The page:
вторник, 10 июня 2008 г.

Six Inventors Admitted To National Hall of Fame

True story: It was late in his shift, and Los Angeles policeman Kelly Benitez could have ignored the old Ford Thunderbird with an expired license. But rather than let the minor infraction go, he signaled for the car to pull over. What happened next is now the stuff of legend around the LAPD. The driver turned out to be the father Benitez last saw when he was a baby. The two had been searching for each other for 29 years. The elder Benitez, a school teacher, embraced his son so warmly that other motorists stopped to render assistance, thinking the cop was being assaulted.

OK, you're in Milwaukee and feel - um - imprisoned by the clothing styles in most of the stores. What to do? Well, for $69 you could buy one of designer George Keppler's new fashions: a blaze-orange jumpsuit on the back of which is stamped "Milwaukee County Jail." Much to police dismay, they've become popular. After one buyer was taken off a bus on suspicion of being an escapee, however, Keppler agreed to stop making them for a while. But, looked at another way, if some future wearer is arrested for a real crime, that's one less piece of prison garb the county would have to issue. Six Inventors Admitted To National Hall of Fame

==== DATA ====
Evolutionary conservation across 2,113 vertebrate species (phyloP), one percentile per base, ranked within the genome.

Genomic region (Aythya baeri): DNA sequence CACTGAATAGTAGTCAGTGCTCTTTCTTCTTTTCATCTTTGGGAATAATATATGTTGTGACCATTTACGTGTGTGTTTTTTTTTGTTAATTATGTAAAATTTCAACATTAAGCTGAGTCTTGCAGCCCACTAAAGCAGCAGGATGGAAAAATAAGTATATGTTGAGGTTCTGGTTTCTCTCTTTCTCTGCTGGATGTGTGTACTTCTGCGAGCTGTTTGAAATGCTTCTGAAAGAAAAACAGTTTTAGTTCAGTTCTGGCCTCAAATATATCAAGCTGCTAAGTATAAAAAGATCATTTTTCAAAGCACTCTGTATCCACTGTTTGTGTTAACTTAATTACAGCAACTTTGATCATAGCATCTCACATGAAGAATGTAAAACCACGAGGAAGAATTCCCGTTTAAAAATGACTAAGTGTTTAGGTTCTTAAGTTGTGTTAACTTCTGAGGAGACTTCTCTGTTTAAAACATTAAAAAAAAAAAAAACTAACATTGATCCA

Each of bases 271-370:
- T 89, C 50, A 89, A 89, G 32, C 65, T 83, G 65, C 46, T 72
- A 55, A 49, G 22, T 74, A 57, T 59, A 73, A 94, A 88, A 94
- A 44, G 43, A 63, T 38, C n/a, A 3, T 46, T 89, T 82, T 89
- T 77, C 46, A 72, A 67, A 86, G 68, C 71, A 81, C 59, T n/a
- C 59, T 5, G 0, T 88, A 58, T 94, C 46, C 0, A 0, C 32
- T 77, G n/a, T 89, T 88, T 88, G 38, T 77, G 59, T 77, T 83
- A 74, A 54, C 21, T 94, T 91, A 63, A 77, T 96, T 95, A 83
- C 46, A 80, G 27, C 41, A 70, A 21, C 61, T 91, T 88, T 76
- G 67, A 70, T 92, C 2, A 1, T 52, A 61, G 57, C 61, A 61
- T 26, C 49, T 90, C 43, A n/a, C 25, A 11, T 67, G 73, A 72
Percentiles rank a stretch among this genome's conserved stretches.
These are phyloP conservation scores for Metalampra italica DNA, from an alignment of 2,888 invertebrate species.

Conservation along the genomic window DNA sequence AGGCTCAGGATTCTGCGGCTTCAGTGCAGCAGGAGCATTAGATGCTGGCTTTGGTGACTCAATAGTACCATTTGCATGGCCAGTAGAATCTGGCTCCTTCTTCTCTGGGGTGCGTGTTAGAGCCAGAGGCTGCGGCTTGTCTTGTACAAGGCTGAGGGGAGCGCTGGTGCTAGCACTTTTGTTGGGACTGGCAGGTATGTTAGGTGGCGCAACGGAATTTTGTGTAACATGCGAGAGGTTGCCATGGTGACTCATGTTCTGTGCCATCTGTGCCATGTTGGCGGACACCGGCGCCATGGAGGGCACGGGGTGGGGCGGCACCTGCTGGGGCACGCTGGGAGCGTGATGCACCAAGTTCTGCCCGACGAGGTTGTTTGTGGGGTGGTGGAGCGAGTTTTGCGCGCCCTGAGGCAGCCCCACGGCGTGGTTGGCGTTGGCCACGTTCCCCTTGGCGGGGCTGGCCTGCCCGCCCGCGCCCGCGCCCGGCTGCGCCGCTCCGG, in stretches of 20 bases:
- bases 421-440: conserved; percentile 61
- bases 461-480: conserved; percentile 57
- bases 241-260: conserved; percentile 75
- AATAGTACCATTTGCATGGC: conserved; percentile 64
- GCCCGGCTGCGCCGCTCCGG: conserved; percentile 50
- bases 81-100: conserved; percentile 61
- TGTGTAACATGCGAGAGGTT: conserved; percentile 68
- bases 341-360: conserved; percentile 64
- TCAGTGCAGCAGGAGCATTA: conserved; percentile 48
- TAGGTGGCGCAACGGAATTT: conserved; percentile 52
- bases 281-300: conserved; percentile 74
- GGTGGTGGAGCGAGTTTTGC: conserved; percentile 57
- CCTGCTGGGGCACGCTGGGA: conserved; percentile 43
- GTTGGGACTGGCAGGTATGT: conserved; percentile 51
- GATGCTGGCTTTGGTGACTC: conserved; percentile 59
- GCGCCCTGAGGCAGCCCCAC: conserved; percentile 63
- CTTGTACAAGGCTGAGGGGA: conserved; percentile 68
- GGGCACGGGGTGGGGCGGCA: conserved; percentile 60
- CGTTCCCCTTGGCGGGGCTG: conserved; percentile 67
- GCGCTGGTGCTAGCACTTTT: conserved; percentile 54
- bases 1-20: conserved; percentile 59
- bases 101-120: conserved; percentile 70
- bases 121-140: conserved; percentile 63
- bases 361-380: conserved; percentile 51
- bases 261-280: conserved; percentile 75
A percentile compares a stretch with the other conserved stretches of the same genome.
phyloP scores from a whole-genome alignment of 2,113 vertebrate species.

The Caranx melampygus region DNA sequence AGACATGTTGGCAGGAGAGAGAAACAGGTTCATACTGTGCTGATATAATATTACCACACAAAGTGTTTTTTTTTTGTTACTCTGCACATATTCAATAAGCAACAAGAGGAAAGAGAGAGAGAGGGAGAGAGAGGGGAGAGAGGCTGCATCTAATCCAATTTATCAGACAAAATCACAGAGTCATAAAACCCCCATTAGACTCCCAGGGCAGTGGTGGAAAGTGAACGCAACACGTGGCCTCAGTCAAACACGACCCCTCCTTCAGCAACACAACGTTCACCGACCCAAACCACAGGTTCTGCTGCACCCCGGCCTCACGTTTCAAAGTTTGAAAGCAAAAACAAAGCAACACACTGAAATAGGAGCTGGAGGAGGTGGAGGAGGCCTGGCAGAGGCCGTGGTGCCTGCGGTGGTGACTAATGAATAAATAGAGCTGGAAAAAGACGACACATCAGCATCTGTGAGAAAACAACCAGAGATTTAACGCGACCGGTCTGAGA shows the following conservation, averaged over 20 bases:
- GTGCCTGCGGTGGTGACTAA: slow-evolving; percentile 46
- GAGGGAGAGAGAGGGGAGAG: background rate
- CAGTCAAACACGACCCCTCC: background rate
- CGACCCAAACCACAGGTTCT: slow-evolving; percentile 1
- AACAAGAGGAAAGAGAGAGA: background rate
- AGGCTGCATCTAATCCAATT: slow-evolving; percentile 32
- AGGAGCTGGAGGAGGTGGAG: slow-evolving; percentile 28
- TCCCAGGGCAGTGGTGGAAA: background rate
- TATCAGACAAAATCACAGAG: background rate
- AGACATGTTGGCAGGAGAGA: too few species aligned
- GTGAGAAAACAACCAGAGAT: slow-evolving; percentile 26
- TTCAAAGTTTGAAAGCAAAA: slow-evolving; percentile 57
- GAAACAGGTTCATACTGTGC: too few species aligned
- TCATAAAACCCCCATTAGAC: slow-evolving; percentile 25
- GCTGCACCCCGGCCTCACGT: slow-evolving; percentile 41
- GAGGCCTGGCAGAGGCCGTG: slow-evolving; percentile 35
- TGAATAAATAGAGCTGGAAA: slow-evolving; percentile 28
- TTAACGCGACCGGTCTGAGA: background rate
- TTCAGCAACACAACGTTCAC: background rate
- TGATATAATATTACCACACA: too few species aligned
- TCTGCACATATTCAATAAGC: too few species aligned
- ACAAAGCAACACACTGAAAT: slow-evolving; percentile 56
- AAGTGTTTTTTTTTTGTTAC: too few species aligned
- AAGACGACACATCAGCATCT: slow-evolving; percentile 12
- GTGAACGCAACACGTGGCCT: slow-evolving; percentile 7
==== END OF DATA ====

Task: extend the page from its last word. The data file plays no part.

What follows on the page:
The National Inventors Hall of Fame in Akron, Ohio, recently inducted six new members as part of its effort to celebrate the creative and entrepreneurial spirit. Best known among them is Alfred Nobel, who invented dynamite and established the Nobel Prize. The new members and the inventions that won them hall-of-fame status:

S. Joseph Begun, first tape recorder for broadcasting

Douglas Engelbart, computer mouse

James Fergason, liquid crystal displays

Kary Banks Mullis, process used to identify and reproduce DNA

Alfred Nobel, dynamite

Henry Timken, tapered roller bearings

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